What did the Quota Act (1921) and the National Origins Act (1924) do?
The Quota Act and the National Origins Act established quotas, which meant limiting the number of people who can immigrate to the United States. They only allowed 2 percent of the number of people who already immigrated from a given country to immigrate yearly.
How did they favor immigration from certain regions?
They favored immigration from certain regions as they allowed more European immigrants than Asians.
How did the Immigration Act of 1965 (effective 1968) change the existing quotas laws?
The Immigration Act of 1965 changed the existing quota laws as it eliminated the separate quota laws for each country, and instead, categorized it by hemispheres (170,000 in the Eastern Hemisphere, 120,000 from the Western Hemisphere).
How were immigration laws further changed in 1978?
Immigration laws were further changed in 1978 to have an overarching quota law for the world of 290,000, but a cap of 20,000 for every country.
US immigration law gives preferences to three groups. Identify them
US immigration law gives preference to separated families, skilled workers, and people whose country is underrepresented in US immigration.
What is brain drain?
Large-scale emigration by talented people.
What is a guest worker?
Workers from poor countries who migrate to Western Europe and the Middle East in search of jobs.
What is the impact of guest workers in Europe? Where do they come from? What do they do? How are they different from time contract workers from earlier times?
Guest workers have an impact on Western Europe because they are willing to work labor jobs for lower wages that are usually unoccupied by citizens. Many Western European countries had net-out migration, but with the increase in guest workers, they are tending to change to net-in. In major cities throughout Western Europe like Brussels, Paris, Berlin, and Zurich, guest workers occupy essential jobs like bus drivers, garbage workers, street repairers, and dishwashers. Most guest workers in Europe come from North Africa, the Middle East, Eastern Europe, and Asia. This is different from time contract workers because those were Asians that worked on plantations or in mines.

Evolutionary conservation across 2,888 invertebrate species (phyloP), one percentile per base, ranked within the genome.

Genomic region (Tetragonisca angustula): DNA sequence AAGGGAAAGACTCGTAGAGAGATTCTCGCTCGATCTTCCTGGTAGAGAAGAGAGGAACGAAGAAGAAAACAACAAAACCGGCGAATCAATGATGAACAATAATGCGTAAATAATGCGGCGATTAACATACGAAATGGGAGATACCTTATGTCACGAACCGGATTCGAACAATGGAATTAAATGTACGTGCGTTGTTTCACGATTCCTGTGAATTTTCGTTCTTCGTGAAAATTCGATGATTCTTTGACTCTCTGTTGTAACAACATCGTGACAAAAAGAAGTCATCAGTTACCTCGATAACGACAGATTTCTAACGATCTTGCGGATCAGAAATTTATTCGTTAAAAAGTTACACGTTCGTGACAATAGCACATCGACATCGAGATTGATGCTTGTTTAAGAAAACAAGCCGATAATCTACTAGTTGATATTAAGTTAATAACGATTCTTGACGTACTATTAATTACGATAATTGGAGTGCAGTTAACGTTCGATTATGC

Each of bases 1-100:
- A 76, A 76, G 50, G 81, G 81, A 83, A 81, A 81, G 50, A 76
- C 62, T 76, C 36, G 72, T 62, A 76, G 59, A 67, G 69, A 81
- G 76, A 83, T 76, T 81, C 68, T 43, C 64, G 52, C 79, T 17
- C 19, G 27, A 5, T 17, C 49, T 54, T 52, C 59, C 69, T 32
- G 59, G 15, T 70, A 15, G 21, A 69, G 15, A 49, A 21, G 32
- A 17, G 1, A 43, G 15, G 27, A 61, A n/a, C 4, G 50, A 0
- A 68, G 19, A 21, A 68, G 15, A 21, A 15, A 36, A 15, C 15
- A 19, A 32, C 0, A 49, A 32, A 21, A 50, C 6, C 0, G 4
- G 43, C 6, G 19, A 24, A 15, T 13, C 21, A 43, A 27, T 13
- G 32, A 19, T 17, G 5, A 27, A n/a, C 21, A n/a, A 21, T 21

Explain migration from Cuba to the United States.
The United States declared Cuban immigrants as political refugees because of the 1959 revolution which caused the communist government led by Fidel Castro. This meant that the government took over privately owned banks, factories, and farms, and additionally put anybody with opposing political views in jail. Due to this behavior, the United States closed its embassy and prevented companies from doing business in Cuba. Subsequently, 600,000 Cubans immigrated to the United States in the years following, mainly to southern Florida. The second flood of migration occurred in 1980 when Fidel Castro allowed political prisoners, criminals, and mental patients to flee the country. Over 125,000 Cubans fled to seek political asylum in the US, known as the “Mariel boatlift” because of the port that Cubans left from. After 1987, the US only allowed 20,000 Cubans to migrate yearly. This is different from Vietnam and Haiti because Cubans were not considered economic migrants during times of prosecution.
Explain migration from Haiti to the United States.
After the mass migration by boat from Cuba, many Haitians attempted to enter the United States by boat seeking economic advancements, but US officials wouldn’t allow them to stay. From 1957-1986, the Duvaliers were dictators that created a harsh government that also persecuted those who opposed them, but separated the two countries because Haiti wasn’t an ally of the Soviet Union like Cuba. Haitians sued the US government for allowing Cubans to immigrate for the same reasons, and the case was settled by allowing some Haitian refugees into the United States. In 1991, military leaders replaced the elected president in office, which caused many Haitians to flee in small boats. Today, people still attempt to emigrate from Haiti reiterating that the economic factors in their poor country are the most important to emigration. This is different from Cuba and Haiti because the United States voluntarily allowed them to enter as refugees, but Haitians had to sue for even a small amount of migrants to enter.
Explain migration from Vietnam to the United States.